Health companies eye predictive software for patient care
A new study says only a fraction of people know they can sign up in October for the insurance exchanges that are key to President Obama's health care overhaul.
Pharmacy giant Walgreens recently announced it has begun using predictive software to help guide patient treatment. It’s just one of the latest efforts where healthcare hopes to standardize day-to-day operations.
With estimates that hundreds of billions of dollars is wasted every year on redundant or inefficient services, many industry leaders think healthcare needs to be more like Burger King, where a sandwich in Santa Fe tastes a lot like the sandwich in Seattle.
For some the path to slowing health costs may mean medical care has to look more like factory work.
As far as Walgreens executives are concerned, they think they may be on to something. The pharmacy chain is working with the IT firm Inovalon which, using data from more than 100 million patients, has developed algorithms to predict health problems.
Heather Helle who oversees Walgreen’s clinic business, says that data helps guide a nurse practitioner during a patient’s visit.
“You can think about it almost like a decision where if the answer to a particular question is ‘no,’ the system will guide the nurse practitioner down one particular path," she says. "If the answer to a particular question is ‘yes,’ the system will intelligently guide the nurse practitioner down the second path."
Let’s say a patient’s record shows he’s got multiple symptoms for diabetes but no official diagnosis. The computer flags that, and the Walgreens nurse practitioner zeros right in.
“We are able to streamline the visit, we’re able to reduce variation and we are able to deliver incredible value,” she says.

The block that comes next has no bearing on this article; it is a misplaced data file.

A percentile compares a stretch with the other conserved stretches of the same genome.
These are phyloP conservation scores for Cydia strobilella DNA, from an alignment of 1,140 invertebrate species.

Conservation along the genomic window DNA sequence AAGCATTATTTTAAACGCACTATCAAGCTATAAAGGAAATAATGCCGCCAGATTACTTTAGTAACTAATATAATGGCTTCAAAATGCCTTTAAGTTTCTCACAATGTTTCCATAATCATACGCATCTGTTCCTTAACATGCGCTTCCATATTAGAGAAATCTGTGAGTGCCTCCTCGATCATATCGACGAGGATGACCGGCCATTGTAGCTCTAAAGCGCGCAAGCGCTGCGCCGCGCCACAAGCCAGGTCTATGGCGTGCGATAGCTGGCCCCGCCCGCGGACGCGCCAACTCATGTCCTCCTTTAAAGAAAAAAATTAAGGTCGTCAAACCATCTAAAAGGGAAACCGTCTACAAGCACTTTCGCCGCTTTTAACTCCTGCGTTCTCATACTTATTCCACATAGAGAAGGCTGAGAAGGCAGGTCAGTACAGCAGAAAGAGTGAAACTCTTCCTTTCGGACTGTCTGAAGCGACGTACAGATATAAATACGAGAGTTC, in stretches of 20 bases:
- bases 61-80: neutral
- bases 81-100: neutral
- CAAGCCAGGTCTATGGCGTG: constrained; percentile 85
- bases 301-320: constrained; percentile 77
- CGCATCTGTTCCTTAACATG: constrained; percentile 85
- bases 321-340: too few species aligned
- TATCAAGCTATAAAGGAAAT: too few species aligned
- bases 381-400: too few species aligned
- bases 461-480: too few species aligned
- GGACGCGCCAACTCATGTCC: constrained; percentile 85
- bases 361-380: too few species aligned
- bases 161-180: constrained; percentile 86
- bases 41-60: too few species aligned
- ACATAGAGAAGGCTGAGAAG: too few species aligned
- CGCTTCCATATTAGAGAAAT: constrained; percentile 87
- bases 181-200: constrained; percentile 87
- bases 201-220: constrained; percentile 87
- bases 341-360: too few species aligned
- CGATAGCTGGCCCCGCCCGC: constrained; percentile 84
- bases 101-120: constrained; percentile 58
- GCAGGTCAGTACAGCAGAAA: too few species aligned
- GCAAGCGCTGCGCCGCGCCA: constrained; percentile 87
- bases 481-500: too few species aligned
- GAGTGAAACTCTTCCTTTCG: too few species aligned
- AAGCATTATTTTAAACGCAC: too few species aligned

Whether it’s this predictive modeling, patient safety protocols at Johns Hopkins, or a Camden doctor’s office using new scheduling techniques, many in healthcare say the industry must industrialize. This may sound like some healthcare version of painting by numbers, and former Denver Health CEO Patricia Gabow says executives can over do it when it comes to standardizing care.
“It’s not just any routine, could be a routine that’s very wasteful. Or a routine that doesn’t yield high quality,” she says.
Another concern is if the rules are too rigid, patient care could suffer. But right now, Harvard Business School Professor Clayton Christensen says a lack of doctor routines is threatening patient safety and driving up costs.
Routines – like Walgreen’s algorithms – may sound scary, says Christensen, but they are really just a way of sharing decade’s worth of doctor’s knowledge with people you don’t have to pay like doctors.
“Nurse practitioners can do even more consistently what doctors do today,” he says.
Christensen says healthcare costs will go down as lower-cost caregivers do more and more.